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0 0.5 1 1.5 2+ Severe case 19% Improvement Relative Risk Severe case (b) 26% Sleep for COVID-19  Zhang et al.  Prophylaxis Is better sleep beneficial for COVID-19? Prospective study in China (January - March 2020) Lower severe cases with higher quality sleep (p=0.00089) Zhang et al., EXCLI J.; 20:Doc894; ISS.., May 2021 Favors good sleep Favors control

Association of sleep quality before and after SARS-CoV-2 infection with clinical outcomes in hospitalized patients with COVID-19 in China

Zhang et al., EXCLI Journal; 20:Doc894; ISSN 1611-2156, doi:10.17179/excli2021-3451
May 2021  
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Sleep for COVID-19
15th treatment shown to reduce risk in March 2021
*, now known with p = 0.0000000019 from 15 studies.
Lower risk for mortality, hospitalization, and cases.
No treatment is 100% effective. Protocols combine complementary and synergistic treatments. * >10% efficacy in meta analysis with ≥3 clinical studies.
4,100+ studies for 60+ treatments.
Prospective study of 205 hospitalized COVID-19 patients in China, showing higher risk of severe cases with poor sleep quality.
This study is excluded in meta analysis: results only provided with respect to continuous values.
risk of severe case, 18.7% lower, HR 0.81, p < 0.001, inverted to make HR<1 favor higher quality sleep, global PQSI before infection, Cox proportional hazards, model 3.
risk of severe case, 25.9% lower, HR 0.74, p = 0.007, inverted to make HR<1 favor higher quality sleep, global PQSI after infection, Cox proportional hazards, model 3.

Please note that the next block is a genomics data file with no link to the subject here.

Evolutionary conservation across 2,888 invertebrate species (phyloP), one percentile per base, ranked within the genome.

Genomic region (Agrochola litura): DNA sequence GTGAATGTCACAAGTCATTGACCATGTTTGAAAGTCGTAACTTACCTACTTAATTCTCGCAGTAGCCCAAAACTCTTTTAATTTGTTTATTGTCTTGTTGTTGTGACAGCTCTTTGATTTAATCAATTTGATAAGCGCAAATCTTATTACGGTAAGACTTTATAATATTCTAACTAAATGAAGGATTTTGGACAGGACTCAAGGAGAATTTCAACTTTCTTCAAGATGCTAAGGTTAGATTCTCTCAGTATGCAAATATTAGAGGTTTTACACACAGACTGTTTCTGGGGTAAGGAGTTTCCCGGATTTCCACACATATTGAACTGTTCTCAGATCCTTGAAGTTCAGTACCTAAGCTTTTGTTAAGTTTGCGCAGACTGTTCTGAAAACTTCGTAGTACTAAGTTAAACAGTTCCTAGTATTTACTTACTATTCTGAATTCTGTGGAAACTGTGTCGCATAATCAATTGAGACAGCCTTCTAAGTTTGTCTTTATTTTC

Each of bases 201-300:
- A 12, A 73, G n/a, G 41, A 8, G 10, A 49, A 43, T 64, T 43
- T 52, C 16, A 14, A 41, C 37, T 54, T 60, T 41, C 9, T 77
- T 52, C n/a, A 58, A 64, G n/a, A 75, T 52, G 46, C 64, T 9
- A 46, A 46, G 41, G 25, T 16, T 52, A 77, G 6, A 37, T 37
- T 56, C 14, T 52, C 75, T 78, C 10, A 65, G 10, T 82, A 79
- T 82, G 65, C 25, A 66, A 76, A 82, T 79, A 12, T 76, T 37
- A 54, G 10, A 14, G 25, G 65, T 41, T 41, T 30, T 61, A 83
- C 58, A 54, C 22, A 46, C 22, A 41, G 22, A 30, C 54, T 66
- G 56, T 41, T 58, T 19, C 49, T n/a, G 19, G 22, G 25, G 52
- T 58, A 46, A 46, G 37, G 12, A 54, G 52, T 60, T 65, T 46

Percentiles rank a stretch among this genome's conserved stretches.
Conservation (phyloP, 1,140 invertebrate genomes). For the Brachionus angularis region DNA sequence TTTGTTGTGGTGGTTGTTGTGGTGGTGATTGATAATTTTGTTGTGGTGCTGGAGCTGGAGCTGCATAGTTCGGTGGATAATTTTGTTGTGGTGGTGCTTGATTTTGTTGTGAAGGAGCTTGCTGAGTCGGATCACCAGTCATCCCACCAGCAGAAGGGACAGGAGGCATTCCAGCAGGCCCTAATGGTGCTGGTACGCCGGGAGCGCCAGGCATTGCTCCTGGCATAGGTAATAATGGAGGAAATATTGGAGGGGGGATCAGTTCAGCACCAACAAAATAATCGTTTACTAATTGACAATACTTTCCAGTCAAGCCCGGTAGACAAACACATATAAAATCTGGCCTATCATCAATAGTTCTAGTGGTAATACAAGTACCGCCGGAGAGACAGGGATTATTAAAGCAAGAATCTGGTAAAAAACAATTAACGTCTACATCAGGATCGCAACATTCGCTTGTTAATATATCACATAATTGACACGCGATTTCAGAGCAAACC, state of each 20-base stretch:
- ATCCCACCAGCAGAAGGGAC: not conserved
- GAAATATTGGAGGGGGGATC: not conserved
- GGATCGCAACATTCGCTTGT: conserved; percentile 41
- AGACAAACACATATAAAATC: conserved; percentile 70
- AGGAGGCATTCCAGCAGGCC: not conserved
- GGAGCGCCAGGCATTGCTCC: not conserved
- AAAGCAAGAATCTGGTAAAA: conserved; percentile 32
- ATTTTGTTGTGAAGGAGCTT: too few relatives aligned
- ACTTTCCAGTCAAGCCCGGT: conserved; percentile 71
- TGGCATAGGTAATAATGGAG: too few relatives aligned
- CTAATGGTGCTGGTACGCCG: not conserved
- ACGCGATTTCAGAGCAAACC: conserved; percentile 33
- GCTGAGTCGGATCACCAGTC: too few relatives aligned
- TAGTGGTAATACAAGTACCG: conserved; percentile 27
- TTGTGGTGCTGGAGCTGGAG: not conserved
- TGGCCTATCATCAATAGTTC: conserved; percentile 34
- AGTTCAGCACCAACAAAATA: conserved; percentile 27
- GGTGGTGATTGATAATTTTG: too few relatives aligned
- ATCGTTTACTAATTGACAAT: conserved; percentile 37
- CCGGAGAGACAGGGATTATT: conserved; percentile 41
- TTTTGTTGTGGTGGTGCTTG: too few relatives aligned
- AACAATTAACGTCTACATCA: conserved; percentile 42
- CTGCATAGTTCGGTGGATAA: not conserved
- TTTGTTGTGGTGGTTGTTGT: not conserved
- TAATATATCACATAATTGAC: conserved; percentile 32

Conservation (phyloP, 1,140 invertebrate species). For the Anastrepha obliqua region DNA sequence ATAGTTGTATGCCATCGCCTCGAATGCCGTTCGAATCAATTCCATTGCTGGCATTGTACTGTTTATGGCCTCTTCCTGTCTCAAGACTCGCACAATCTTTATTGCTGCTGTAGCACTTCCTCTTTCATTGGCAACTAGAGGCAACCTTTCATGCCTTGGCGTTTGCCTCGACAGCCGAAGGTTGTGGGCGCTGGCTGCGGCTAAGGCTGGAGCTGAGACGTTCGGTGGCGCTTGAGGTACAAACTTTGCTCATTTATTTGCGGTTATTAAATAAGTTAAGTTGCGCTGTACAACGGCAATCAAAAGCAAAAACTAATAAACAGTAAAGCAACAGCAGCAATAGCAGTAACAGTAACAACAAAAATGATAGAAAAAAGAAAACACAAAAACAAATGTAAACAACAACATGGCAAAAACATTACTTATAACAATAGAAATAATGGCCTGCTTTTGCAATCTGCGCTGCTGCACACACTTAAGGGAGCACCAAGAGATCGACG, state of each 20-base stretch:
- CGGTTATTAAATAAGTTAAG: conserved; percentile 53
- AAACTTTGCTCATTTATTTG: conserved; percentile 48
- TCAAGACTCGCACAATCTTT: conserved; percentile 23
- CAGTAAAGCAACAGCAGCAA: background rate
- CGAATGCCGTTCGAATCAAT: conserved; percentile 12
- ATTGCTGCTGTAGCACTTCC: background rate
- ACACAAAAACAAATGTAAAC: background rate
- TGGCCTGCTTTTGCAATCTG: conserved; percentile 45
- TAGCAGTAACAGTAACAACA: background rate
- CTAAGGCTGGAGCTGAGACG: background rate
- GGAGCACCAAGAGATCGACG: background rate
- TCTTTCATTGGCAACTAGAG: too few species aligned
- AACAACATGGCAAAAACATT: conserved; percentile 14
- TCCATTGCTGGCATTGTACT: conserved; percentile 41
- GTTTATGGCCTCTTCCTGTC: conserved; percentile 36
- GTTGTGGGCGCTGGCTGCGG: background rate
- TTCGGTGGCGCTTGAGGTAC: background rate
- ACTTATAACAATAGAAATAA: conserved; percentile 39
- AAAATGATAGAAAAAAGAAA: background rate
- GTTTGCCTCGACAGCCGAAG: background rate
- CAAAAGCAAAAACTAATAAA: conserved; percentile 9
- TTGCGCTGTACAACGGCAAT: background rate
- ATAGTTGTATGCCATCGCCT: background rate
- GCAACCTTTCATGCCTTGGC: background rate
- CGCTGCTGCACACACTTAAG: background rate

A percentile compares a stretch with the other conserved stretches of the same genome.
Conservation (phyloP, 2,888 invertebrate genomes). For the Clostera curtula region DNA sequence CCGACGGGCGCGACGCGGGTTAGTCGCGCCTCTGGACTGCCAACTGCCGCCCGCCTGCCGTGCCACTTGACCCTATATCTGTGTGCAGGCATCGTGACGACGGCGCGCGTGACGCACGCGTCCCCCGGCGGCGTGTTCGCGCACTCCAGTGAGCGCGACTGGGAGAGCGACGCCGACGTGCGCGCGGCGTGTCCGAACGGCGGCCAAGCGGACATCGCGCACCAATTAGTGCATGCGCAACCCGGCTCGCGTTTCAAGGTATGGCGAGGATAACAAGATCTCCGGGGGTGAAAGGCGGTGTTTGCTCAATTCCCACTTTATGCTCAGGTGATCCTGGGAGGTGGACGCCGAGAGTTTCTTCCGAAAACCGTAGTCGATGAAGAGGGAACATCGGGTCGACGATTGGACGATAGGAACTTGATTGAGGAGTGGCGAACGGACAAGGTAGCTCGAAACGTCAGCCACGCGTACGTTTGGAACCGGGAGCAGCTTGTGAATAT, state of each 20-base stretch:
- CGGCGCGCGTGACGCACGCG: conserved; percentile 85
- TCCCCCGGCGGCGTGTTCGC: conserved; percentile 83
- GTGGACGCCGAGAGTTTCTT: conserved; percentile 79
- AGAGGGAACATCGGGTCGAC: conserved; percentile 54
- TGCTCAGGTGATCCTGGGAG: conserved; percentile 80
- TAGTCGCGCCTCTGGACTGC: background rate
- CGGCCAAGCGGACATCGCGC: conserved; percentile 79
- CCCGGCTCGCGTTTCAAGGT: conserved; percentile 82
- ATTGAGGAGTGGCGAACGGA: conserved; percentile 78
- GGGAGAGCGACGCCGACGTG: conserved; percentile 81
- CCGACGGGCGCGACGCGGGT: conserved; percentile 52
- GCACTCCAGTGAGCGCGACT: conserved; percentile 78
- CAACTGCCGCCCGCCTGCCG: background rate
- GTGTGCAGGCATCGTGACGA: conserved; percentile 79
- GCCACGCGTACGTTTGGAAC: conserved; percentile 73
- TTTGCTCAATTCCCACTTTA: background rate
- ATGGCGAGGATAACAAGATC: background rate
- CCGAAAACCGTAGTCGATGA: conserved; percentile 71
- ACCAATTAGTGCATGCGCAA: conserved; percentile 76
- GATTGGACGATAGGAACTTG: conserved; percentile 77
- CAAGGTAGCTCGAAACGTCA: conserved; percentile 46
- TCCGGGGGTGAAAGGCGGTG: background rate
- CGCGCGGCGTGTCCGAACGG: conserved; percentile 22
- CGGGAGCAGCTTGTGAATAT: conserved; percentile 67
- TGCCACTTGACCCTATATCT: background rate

Effect extraction follows pre-specified rules prioritizing more serious outcomes. Submit updates
Zhang et al., 14 May 2021, prospective, China, peer-reviewed, survey, mean age 58.0, 15 authors, study period 6 January, 2020 - 9 March, 2020. Contact:,
This PaperSleepAll
MD a# Li Zhang, MD b # Tingting Li, PhD Liangkai Chen, MD a# Feng Wu, PhD Wenguang Xia, PhD Min Huang, MD Zhenli Guo, MD a ; Lin Song, MD Hongxiang Yin, MD Yangpu Zhang, MD Yongfei Yu, MD Sijie Cai, MD b ; Zijian Lu, MD, PhD Shuang Rong, MD Wei Bao
Sleep is believed to benefit the host defense against pathogens. We aimed to investigate the association of sleep quality with clinical outcomes among hospitalized patients with COVID-19. We conducted a prospective cohort study in 205 adult hospitalized patients with diagnosed moderate COVID-19, with follow-up until hospital discharge or death. Pittsburgh Sleep Quality Index (PSQI) assessed sleep quality before and after infection. The primary outcome was the incidence of severe or critical pneumonia, and the secondary outcomes were duration of hospital stay and laboratory measurements during the follow up. Among the 205 included hospitalized patients, 185 (90.2 %) experienced poorer sleep quality after infection than before according to the PSQI score, and 25 (12.2 %) developed severe or critical pneumonia during follow-up. In Cox regression models, the adjusted hazard ratio of developing severe or critical pneumonia associated with each 1 score increment in the PSQI score before and after infection was 1.23 (95% CI: 1.09, 1.39) and 1.35 (95 % CI: 1.08, 1.67), respectively. Poorer sleep quality was also significantly associated with a prolonged hospital stay and more serious dysregulations in immune system indicated by several laboratory markers. Poorer sleep quality, either in the daily time or after infection with SARS-CoV-2, was associated with worse clinical outcomes. These findings highlight the importance of good sleep in confronting the emerging pandemic of COVID-19.
Contributors SR, LZ, and WB designed research. LZ, FW, WX, MH, ZG, LS, HY, YZ, and YY contributed to the acquisition, analysis, or interpretation of the data. All authors contributed to critically revise the manuscript for important intellectual content. SR has primary responsibility for final content and is the study guarantor. All authors read and approved the final manuscript. The corresponding authors attest that all listed authors meet authorship criteria and that no others meeting the criteria have been omitted. Funding No funding was received for the present study. Competing interests The authors declare no conflict of interest.
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